# New Proof of Pythagorean Theorem (using inscribed circle)?

I was solving an easy problem for fun when I stumbled onto this, and was wondering if this was a correct and possibly a new proof of the Pythagorean Theorem.

Given right triangle $\triangle ABC$, and side lengths $a$, $b$, and $c$. Inscribe in $\triangle ABC$ a circle, which has radius $r$, and origin point $O$. Connect $O$ to vertices $A$, $B$ and $C$, such that you form $\overline{AO}$, $\overline{BO}$, and $\overline{CO}$. This creates three trianlges: $\triangle ABO$, $\triangle BCO$, and $\triangle ACO$. Obviously the area of these three new triangles equals that of $\triangle ABC$. Notice that the radius, $r$, of the inscribed circle is the height of the three new triangles. Adding the areas together, we get: $$\frac{ar}{2}+\frac{br}{2}+\frac{cr}{2}=\frac{ab}{2}$$ Solving for $r$, you get: $$r=\frac{ab}{a+b+c}$$

Now look at this picture: By the property of tangential distances, we know that: $$(a-r)+(b-r)=c$$ So solving for $r$ again, we get: $$r=\frac{a+b-c}{2}$$ Now setting the two equations equal to $r$ equal to each other and some slight algebra: \begin{align} \ \frac{a+b-c}{2}&=\frac{ab}{a+b+c} \\ 2ab&=a^2+ab-ac+ab+b^2-bc+ac+bc-c^2 \\ 2ab&=a^2+2ab+b^2-c^2 \\ c^2&=a^2+b^2 \end{align} Q.E.D.

Thoughts?

• Compare proofs #33, #34, #42, #45 on Cut-the-Knot's "Pythagorean Theorem" page. – Blue Jul 9 '16 at 1:30
• Nicely done. This is indeed proof #42 from the link @Blue posted. It actually surprised me to read that it's only been found in recent decades. – dxiv Jul 9 '16 at 1:34
• I knew it was close to #33, but failed to see #42. That is surprising that it only was first seen in 1988, when it is one of the more straight forward proofs. – Drunk Deriving Jul 9 '16 at 1:40
• I wouldn't say it is one of the most straightforward, it involves much more steps than for example proof number 3 of the same document... – Jean Marie Jul 9 '16 at 3:21
• I would not say that it is a new proof at all. I have seen this prrof of pythagoras theorem before many times – user642405 Feb 15 at 10:13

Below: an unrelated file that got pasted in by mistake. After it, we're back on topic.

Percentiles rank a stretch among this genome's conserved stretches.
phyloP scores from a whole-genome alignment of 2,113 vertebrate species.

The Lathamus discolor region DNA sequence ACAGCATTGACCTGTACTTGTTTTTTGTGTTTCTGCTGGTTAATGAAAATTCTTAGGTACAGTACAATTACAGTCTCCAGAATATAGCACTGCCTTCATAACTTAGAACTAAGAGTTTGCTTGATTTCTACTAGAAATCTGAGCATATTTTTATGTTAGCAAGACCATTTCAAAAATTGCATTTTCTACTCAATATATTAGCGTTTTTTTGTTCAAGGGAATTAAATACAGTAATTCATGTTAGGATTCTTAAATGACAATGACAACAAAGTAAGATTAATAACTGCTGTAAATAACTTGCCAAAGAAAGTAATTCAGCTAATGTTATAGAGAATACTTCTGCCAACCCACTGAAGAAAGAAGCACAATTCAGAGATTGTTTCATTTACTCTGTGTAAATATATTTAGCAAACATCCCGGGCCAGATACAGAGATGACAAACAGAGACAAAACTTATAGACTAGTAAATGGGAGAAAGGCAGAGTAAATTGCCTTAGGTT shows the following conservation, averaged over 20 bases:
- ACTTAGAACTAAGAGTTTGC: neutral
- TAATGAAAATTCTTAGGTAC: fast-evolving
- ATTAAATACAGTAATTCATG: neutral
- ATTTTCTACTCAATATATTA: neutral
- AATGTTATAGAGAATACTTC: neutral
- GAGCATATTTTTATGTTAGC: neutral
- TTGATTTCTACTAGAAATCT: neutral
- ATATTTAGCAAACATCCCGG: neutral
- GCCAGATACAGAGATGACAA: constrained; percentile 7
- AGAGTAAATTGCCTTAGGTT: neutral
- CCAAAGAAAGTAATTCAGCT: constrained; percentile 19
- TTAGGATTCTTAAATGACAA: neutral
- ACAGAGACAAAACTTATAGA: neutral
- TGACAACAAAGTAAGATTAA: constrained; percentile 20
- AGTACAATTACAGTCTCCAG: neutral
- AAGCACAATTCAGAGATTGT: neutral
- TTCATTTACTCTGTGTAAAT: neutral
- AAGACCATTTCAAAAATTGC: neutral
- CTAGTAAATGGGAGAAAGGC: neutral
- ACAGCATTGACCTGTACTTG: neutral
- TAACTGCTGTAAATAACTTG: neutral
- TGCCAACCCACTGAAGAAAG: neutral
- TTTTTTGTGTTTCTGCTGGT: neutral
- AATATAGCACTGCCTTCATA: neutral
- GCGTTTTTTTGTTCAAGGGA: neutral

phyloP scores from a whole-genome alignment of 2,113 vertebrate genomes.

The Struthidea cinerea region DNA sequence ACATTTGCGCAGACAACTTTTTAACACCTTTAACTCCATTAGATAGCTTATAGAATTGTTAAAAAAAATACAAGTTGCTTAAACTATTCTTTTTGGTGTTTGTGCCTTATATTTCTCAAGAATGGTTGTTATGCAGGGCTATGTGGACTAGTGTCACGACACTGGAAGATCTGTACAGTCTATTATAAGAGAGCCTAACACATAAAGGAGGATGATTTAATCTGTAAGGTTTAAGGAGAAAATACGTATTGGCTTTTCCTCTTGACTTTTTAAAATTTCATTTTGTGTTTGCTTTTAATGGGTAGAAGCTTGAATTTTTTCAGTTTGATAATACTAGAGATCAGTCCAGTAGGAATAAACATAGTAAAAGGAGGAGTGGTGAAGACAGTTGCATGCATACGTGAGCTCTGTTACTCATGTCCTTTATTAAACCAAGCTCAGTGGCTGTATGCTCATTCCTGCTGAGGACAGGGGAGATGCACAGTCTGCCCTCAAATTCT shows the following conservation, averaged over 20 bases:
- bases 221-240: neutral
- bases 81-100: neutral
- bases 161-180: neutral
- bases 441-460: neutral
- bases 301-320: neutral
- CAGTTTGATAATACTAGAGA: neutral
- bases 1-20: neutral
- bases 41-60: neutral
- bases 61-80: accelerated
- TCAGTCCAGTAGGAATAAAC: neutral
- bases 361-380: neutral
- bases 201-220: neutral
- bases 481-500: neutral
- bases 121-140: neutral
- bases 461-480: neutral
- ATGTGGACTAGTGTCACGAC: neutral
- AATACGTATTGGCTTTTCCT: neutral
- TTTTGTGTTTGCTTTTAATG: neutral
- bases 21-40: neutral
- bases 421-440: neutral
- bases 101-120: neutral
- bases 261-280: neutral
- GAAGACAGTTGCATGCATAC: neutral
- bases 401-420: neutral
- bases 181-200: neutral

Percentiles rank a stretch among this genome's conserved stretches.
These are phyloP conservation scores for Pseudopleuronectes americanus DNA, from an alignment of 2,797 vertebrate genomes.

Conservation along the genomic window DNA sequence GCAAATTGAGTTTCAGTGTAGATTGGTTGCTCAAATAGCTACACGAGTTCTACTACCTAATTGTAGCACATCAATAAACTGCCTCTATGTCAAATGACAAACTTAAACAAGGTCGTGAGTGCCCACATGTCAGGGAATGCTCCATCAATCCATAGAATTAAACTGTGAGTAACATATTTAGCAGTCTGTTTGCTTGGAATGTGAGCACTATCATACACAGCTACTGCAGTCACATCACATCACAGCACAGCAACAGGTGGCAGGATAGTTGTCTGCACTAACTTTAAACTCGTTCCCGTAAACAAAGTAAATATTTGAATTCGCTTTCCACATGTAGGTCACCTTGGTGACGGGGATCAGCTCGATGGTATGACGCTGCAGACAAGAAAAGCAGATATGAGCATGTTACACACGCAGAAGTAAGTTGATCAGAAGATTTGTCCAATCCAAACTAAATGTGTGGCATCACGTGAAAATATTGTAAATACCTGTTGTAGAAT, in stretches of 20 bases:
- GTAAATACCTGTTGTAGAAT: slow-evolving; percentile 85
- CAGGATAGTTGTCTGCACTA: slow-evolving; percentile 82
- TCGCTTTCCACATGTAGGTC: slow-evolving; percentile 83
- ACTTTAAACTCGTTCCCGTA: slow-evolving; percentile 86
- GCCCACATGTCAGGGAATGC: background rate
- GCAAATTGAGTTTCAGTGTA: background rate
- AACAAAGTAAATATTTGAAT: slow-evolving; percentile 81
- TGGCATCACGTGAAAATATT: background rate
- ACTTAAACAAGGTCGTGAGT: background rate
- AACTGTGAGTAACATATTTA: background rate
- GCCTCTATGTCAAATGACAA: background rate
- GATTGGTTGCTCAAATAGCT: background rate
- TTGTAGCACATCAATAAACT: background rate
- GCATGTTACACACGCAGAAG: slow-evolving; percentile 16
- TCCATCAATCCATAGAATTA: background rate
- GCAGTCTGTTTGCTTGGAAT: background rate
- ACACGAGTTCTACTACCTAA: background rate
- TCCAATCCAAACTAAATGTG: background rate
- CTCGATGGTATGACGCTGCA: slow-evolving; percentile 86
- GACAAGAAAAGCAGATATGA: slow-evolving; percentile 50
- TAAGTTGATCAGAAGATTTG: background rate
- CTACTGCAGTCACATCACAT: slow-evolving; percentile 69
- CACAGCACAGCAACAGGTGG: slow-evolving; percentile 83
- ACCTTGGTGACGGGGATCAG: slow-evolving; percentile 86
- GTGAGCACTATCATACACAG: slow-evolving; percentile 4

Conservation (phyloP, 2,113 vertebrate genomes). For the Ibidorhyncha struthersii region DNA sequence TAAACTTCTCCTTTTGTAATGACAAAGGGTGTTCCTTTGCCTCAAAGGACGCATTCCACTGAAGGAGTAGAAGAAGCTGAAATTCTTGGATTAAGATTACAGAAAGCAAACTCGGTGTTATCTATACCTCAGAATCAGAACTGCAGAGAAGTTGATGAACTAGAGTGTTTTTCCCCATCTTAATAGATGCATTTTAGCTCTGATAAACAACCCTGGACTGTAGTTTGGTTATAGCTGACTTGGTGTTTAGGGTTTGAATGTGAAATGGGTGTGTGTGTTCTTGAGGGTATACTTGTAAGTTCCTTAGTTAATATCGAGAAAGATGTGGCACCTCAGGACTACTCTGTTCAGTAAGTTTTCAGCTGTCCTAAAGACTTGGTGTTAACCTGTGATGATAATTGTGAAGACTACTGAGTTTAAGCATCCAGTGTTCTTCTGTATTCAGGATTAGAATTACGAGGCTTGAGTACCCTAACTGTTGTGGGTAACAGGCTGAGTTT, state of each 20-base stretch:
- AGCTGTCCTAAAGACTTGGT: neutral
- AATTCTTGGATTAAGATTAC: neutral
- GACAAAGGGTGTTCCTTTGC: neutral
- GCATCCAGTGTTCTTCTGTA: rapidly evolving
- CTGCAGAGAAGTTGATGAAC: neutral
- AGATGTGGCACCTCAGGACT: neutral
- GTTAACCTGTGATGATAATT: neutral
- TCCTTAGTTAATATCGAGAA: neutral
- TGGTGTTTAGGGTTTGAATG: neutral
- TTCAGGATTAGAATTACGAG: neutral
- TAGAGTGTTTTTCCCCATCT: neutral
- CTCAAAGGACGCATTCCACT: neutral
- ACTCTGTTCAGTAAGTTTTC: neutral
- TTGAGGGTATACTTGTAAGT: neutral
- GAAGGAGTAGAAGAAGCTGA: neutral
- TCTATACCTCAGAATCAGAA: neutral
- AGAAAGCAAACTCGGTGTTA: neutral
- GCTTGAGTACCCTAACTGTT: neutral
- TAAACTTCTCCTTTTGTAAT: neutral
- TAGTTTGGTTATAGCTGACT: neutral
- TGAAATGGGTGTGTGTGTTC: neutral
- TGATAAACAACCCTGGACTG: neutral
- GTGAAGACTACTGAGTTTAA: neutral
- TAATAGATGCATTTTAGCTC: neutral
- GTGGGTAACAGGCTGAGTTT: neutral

## 2 Answers

" By the property of tangential distances, we know that: "

And how do we know anything about the property of tangential distances?

We derived it from the Pythagorean Theorem.

I'm afraid your proof is circular.

• Aren't congruent triangles sufficient? – dxiv Jul 9 '16 at 1:38
• Show ,without Pythagoras, that the internal angles of a right triangle add to $\pi.$ Now let the feet of the perpendiculars from $O$ to $AB$, and from $O$ to $AC$, be $C'$ and $B',$ respectively. Then $C'O=B'O,$ while the angles $C'OA,$ $B'OA$ are equal. So the triangles $C'OA$ and $B'OA$ are congruent. ... So $C'A=B'A.$ – DanielWainfleet Jul 9 '16 at 2:20

It is important to state the axiomatic framework the OP is coming from. It appears that they are working within the confines of 'Euclidean Plane Geometry' (a.k.a. high school plane geometry), and not the $$\mathbb R \times \mathbb R$$ Cartesian Coordinate Space.

The OP's proof is completely valid in that setting, and if carefully argued there is no circular reasoning.

The next section is just for fun.

Another title for the OP's question:

New Proof of Pythagorean Theorem (using the incenter of a triangle)?

(they can erase the picture of the circle).

The OP's proof doesn't rely on the concept of a circle or tangential distances.

A Theory of (tick-marked) Ray Lines could be postulated that describes the plane, and using the OP's logic, the simultaneous truth of the two equations

$$\tag 1 \frac{ar}{2}+\frac{br}{2}+\frac{cr}{2}=\frac{ab}{2}$$

$$\tag 2 (a−r)+(b−r)=c$$

can be argued.

You will find the two-dimensional Pythagorean Theorem to be true if you believe in the following:

$$\quad \text{The Bisection of Two Rays Emanating from the Same Point}$$ $$\quad \text{The Perpendicular Distance From a Point to a Line}$$
$$\quad \text{The Area of a Rectangle}$$
$$\quad \text{Similar Triangles}$$
$$\quad \text{The Area of a Triangle}$$

With that under your belt, you prove the following:

Theorem 1: Concurrency of Angle Bisectors of a Triangle.
In a triangle, the angle bisectors intersect at a point that is equidistant from the sides of the triangle; this point is called the incenter of the triangle.

If want to feel more comfortable before throwing out your Compass-and-Straightedge, please read

How to Bisect an Angle Using Only a Ruler